This is the 2nd edition of my review of most of the literature and journals I receive. I try to scan them to keep informed on what is happening in the diabetes world – and there is a lot. Here are a few items I think you might want to know about.
• A new implantable device recently cleared by FDA blocks a major nerve in the body that controls appetite. The patient turns the device on and off during the day. Like a pacemaker, the device helps people lose weight by making them feel full. Typically an out-patient procedure, the device is surgically implanted into the stomach. It is indicated for adults who meet criteria for obesity which includes many patients with diabetes who have not been able to lose weight with traditional weight loss methods. Source: FDA, Jan 14, 2015
• This past weekend I attended the 3rd Annual Texas State Diabetes Conference. There were many great speakers but one of my favorites is always Stephen Ponder, MD, CDE a board certified pediatric endocrinologist who was discussing his new book, Sugar Surfing. Dr. Ponder has had type 1 diabetes, I believe he said for close to 50 years. He was sharing his experiences with CGMS and how he has, through trial and error, learned how to best “pivot” and steer his blood sugars in the right direction. He stresses that each person with diabetes is unique – that there is no magic formula for controlling a person’s diabetes - patients must be educated, engaged and empowered. To learn more, you can follow him at his website www.stephenpondermd.com or on his Facebook page, “The Power Within.”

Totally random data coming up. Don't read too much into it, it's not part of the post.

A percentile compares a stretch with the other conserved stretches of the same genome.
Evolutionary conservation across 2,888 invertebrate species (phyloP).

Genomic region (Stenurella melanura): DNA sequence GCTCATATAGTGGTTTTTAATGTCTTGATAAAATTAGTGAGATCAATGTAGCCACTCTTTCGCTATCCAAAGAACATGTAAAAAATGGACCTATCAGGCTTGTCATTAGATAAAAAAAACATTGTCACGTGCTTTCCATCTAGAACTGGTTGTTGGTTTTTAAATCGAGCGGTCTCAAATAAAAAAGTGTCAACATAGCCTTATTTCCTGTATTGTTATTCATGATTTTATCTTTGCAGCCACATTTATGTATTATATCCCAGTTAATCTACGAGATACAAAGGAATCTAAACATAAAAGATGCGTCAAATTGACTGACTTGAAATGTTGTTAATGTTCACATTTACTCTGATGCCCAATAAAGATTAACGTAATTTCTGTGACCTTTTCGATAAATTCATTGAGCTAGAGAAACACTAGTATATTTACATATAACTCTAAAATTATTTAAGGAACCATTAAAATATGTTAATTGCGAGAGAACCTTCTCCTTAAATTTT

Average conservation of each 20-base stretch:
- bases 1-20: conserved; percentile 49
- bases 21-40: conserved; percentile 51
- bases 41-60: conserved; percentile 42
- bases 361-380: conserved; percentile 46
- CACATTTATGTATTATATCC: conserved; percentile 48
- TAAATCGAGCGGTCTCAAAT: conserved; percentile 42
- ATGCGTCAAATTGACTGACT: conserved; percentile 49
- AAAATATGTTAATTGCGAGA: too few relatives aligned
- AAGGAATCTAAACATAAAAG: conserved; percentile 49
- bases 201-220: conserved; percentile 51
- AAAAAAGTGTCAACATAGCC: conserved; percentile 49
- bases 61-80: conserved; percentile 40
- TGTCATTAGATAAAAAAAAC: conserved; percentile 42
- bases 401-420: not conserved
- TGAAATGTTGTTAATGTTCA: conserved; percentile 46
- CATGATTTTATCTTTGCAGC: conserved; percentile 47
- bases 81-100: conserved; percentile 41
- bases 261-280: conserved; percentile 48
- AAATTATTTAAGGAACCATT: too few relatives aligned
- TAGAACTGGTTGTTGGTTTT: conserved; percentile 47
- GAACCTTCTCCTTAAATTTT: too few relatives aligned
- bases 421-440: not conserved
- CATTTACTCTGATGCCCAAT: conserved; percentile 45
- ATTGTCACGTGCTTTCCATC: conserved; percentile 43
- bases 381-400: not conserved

• Monogenic neonatal diabetes – a rare genetic form of diabetes in children diagnosed at 6 months or younger most effectively treated with sulfonylureas. There are many forms of monogenic diabetes but all occur due to a mutation in one of more than 20 genes that control the body’s ability to make insulin. Maturity Onset Diabetes of the Young (MODY) falls into this category. Proper diagnosis is done through DNA testing. Depending on the specific genetic mutation, these children are often treatable with diet and/or sulfonylureas. Source: Diabetes Forecast May/June 2015. For more info: www.monogenicdiabetes.org.
• Anti-VEGF therapy – for years the standard treatment for diabetic macular edema has been laser therapy. A new therapy is showing great results. Anti-vascular endothelial growth factor is injected into the eye to stop the blood vessels from leaking. Anti-VEGF therapy not only stops further vision loss – it can improve the vision in affected patients. Even in patients who were diagnosed as being legally blind, treatment with anti-VEGF restores vision to the point where they can drive and return to work. There are currently three agents on the market which must be injected into the eye in a series of injections – every 4-6 weeks initially and then tapering off to once a year. Long acting anti-VEGF agents are also being developed and tested. Source: Dr. Victor Gonzalez ophthalmologist – presenting to the Texas Diabetes Council.
Don’t forget to register for AADE15 – August 5-8 in New Orleans. See you there!!